“What is the point of knowledge if it does not lead to wisdom?” deliberate Salinger’s Franny and Zooey. “What’s the difference between accumulating material treasures – money or property, or even culture, or even just plain knowledge – and accumulating spiritual treasures?” (“Treasure is treasure, for heaven’s sake”). Indeed, what is the point of accumulating spiritual treasures if they do not bring us deeper, to the source of heavenly wisdom and compassion; to the place within us that lives at peace with all that is, that looks around and sees only “life” and not “problems.” To a place within us that can “have patience with everything unresolved in our heart,” to paraphrase the poetic words of the great poet Rilke, who can “live the questions now, so that someday far in the future we can gradually, without noticing it, live our way into the answer.”
I believe that the sign of a woman or a man living an awakened life is one who is happier, whose life is easier, who sees less problems in the world outside and within, who treats herself and others with forgiveness without necessarily favoring the former rather than the latter, or the opposite. One who enjoys increased inner freedom.
My latest Spring flu reunited me with my childhood hero Atticus (To Kill a Mockingbird), whose endless patience and forgiveness towards his children and the value system he tried to endow them with always reminded me of my father. They both said: “You will never understand someone unless you see things from their point of view…until you wear their skin and walk around in it for a while.” Unknowingly, I was already influenced in my childhood from what I would eventually consider the heart of the Dharma, and which to this day I view as the core essence of an awakened human being: the ability to place oneself in someone else’s shoes.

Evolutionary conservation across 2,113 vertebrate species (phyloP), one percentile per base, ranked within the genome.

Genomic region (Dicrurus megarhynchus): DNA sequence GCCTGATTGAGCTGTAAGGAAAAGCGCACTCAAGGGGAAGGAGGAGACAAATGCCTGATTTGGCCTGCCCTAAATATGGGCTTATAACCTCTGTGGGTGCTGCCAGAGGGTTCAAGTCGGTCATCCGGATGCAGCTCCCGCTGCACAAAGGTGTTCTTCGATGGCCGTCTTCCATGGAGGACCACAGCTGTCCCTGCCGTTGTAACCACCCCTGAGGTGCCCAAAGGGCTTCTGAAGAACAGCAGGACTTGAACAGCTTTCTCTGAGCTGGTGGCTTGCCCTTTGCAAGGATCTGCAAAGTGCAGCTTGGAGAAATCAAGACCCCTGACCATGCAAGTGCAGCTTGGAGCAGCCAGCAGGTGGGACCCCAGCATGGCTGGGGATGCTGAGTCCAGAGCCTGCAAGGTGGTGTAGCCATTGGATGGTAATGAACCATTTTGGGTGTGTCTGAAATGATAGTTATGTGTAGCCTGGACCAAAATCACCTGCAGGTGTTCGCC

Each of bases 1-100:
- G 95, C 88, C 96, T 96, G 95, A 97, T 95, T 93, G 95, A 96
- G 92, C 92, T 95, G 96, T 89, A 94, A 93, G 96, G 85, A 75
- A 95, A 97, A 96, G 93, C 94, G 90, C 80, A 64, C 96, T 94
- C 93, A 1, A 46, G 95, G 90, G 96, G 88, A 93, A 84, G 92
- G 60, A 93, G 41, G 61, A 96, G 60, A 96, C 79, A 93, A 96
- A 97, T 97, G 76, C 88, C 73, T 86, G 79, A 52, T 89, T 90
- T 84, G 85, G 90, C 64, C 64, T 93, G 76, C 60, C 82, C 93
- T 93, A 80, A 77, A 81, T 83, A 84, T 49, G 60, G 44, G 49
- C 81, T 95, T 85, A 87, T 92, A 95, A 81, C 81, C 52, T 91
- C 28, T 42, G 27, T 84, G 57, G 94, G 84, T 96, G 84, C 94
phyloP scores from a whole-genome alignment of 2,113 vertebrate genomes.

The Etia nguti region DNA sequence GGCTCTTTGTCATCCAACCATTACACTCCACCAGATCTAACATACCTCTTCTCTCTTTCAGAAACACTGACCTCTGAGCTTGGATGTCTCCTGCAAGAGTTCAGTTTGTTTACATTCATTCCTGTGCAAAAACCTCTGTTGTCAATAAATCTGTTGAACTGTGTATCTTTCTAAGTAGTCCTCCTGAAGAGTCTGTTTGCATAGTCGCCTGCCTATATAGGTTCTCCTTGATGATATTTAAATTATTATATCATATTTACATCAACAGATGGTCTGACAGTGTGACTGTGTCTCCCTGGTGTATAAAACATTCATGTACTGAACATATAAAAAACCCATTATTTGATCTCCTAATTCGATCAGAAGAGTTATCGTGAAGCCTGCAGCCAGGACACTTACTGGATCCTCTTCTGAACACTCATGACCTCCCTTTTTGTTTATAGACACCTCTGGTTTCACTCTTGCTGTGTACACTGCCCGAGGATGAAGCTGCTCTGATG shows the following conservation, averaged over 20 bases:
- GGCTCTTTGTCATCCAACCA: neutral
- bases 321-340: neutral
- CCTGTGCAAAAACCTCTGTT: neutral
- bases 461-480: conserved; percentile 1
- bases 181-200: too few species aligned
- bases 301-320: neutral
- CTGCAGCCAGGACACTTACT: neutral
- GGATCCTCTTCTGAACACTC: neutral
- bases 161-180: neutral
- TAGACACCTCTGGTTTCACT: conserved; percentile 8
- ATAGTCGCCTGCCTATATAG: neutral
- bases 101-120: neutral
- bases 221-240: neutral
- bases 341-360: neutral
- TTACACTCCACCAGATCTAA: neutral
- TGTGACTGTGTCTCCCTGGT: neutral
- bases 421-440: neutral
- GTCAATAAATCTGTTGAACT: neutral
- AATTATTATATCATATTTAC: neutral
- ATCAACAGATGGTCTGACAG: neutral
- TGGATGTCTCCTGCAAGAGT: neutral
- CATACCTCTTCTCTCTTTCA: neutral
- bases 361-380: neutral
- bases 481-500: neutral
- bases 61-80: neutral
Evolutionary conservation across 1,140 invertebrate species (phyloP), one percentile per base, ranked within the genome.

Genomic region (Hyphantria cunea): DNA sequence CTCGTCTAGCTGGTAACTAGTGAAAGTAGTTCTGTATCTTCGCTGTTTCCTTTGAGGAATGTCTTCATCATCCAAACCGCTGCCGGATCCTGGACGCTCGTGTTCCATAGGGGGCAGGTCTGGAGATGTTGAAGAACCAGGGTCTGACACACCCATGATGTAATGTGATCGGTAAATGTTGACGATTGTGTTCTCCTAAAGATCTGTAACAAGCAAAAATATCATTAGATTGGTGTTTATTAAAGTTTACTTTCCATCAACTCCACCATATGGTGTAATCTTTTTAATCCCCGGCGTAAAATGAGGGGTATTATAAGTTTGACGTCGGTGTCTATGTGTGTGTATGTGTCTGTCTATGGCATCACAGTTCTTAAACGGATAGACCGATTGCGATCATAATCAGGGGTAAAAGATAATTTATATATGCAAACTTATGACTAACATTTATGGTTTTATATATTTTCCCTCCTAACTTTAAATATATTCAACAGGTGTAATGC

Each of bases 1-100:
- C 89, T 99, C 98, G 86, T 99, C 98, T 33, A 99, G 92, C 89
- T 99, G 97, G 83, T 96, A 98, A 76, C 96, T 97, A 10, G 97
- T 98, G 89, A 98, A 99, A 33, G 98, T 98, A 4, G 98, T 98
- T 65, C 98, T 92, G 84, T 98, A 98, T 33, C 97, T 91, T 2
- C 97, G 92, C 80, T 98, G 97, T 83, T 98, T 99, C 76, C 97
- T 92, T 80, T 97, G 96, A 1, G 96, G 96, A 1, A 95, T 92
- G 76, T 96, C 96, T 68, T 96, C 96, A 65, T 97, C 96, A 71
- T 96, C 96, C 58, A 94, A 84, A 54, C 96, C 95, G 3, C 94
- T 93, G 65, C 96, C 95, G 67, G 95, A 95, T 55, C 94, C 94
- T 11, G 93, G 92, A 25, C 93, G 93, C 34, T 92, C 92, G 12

The Dharma brings us closer to the recognition of our similarities: we are all little opinion and judgment-producing factories, seeking purpose and meaning in this strange existence into which we are thrown; we all suffer the presence of an inner critical dictator, the presence of jealousy, anger, and fear, just as within us all there is goodness, wisdom, and compassion. We all tread the same earth and above us all shines the same sky, which, in the words of my favorite writer Erich Kästner: “Rises above all intellect and knowledge, whose sun warms and shines upon the entire universe and does not differentiate between saints, criminals, and the lukewarm.”